Motifs are recurring structures, contrasts, and literary devices that can help to develop and inform the text’s major themes.
Calls, in-person and over the phone, announce important events in the novel. The Inspector, of course, “calls” on the family, and he does so in person, allowing the story of Eva’s death to unfold over many hours. As a bookend to the Inspector’s call, Arthur receives a phone call at the close of the play, informing him that a girl really has committed suicide, and that an Inspector will be coming to the house to ask questions. The audience does not know who this Inspector will be, and whether this girl is Eva/Daisy, thus making this last call the play’s most troubling.
Arthur uses the phone, for his part, to verify information. He calls the police precinct in Act Three, to find out if there really is an Inspector named Goole on the force. There is not. He also calls the hospital to learn if a girl was brought in recently, as a suicide. The hospital has no record of it. Thus, when Arthur makes a phone call, the information he receives tends to verify what he hopes to be true. But when Arthur and the Birlings receive calls and phone calls, the lessons they learn are neither easy nor pleasant.
The play begins with a party for Sheila and Gerald. Arthur offers everyone port, and they drink. Eric, accustomed to heavy drinking, has more than his fair share, and throughout the play the subject of his possible alcoholism arises. But every character has had at least something to drink by the time the Inspector arrives—except for the Inspector himself, who refuses because he is “on duty.”
Eric’s and Gerald’s relationships with Eva/Daisy begin with alcohol consumption, and when questioned by the Inspector, Eric asks whether he might have another drink to steel his nerves. At the play’s end, Arthur might be reaching for the port once more if it weren’t for the final phone call informing the family of a suicide. Alcohol marks events of social importance in the family, and moments the family might rather forget. It is a means for the Birlings to interact with one another, and to feign intimacy when, as the audience learns, each family member has been leading his or her own life separately.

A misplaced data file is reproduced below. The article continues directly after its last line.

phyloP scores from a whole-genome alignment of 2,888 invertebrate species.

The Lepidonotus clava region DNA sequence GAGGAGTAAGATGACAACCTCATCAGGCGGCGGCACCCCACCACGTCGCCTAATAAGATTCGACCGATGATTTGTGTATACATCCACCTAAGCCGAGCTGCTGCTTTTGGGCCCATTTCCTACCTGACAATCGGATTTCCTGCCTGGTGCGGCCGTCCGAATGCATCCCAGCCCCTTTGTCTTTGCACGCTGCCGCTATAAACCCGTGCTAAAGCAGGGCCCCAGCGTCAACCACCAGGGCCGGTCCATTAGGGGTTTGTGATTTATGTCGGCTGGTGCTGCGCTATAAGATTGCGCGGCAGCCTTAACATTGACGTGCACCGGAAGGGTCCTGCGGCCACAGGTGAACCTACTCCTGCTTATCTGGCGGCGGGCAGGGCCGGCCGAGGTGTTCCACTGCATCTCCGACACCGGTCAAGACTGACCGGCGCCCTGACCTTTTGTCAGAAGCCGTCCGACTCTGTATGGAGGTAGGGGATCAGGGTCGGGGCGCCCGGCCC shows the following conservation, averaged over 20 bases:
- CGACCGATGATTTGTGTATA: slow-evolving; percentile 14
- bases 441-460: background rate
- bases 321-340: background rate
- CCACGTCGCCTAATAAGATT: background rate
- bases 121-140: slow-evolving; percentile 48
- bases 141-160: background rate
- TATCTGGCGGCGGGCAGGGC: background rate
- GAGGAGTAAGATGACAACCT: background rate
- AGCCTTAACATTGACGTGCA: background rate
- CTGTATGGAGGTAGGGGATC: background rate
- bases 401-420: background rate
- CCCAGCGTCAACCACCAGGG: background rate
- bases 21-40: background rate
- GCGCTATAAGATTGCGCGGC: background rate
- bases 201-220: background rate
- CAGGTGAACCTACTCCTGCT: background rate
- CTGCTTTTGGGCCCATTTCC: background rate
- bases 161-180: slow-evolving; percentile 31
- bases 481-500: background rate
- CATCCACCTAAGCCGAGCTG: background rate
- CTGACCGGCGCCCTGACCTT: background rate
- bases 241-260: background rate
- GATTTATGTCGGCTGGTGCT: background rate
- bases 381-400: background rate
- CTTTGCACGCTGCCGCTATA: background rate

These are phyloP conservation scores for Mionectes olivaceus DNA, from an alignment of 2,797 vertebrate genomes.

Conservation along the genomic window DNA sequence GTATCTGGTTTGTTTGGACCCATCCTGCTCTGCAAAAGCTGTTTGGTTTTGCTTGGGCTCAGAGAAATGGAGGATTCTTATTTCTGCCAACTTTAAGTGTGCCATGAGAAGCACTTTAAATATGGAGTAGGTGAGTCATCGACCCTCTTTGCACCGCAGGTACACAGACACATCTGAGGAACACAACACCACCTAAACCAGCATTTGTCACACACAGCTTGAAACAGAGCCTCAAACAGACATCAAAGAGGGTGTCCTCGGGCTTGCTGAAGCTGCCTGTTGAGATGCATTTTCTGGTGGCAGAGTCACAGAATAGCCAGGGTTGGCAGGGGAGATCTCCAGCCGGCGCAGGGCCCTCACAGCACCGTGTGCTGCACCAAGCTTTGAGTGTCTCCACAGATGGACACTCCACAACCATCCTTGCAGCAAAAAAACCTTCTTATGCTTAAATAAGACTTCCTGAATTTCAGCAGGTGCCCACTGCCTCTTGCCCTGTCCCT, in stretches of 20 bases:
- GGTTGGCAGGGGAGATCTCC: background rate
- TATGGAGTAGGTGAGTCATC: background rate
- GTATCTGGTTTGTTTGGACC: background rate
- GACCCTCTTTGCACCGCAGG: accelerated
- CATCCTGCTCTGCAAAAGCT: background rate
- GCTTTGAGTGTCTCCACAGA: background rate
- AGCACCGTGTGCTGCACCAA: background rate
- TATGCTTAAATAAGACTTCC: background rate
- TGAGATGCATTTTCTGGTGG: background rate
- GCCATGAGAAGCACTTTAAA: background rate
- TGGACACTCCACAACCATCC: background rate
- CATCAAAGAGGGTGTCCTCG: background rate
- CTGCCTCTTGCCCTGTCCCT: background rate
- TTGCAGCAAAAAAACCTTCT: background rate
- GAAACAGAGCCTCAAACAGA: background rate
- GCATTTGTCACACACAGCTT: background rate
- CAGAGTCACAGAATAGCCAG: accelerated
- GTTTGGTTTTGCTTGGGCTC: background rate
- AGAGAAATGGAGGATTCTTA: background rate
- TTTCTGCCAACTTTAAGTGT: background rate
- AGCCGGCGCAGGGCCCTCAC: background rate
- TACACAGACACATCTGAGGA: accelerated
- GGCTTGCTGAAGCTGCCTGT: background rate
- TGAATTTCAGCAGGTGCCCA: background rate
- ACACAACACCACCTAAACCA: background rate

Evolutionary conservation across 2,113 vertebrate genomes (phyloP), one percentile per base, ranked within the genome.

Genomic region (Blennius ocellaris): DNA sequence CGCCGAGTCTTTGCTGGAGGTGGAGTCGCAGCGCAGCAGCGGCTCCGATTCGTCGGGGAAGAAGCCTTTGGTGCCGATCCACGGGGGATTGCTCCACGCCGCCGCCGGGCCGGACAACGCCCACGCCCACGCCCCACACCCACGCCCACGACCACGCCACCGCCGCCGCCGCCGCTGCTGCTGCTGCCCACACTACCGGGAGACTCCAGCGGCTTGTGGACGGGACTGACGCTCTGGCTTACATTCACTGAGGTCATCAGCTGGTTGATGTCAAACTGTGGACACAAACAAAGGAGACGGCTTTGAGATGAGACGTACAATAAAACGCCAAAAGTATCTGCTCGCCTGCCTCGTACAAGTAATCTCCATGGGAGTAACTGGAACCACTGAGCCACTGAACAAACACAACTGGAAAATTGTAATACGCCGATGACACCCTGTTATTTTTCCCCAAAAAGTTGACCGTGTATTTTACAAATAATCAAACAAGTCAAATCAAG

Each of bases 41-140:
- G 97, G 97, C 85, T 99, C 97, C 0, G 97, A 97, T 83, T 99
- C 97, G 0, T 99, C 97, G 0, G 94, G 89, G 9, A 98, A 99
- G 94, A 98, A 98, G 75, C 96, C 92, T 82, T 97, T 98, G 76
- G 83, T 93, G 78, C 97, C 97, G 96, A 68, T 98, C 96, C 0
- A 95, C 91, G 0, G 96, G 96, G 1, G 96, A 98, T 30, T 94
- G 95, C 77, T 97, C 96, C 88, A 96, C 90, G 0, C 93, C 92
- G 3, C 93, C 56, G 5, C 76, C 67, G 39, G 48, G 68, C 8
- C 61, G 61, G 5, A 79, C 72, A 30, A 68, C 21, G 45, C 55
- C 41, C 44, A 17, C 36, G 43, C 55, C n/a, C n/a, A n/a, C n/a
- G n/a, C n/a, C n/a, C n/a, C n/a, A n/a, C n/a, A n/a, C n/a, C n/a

Sybil believes that the Inspector has rudely barged in on the family’s celebration, and Arthur, too, wonders if the Inspector is obeying the rules of decorum the police department sets for its officers. To the Birlings, the Inspector’s behavior is the height of rudeness, because it upends the social norms on which the family operates. The Inspector asks questions the family would rather not answer, and he does not stop his questioning once he has begun. The rules that govern polite conversation do not govern the Inspector.
But the Inspector demonstrates that the Birlings, who are so aware of social norms, violate social conventions on their own time, and in more serious ways. Arthur, Sybil, and Sheila are defiantly uncharitable to Eva/Daisy, even in her time of need. And Eric and Gerald alternately treat Eva/Daisy kindly and dismissively, eventually leaving her to fend for herself. The Inspector thus shows that “rudeness” is itself a construct, and that apparent politeness can be a mask for total lack of concern or morality.
More main ideas from An Inspector Calls
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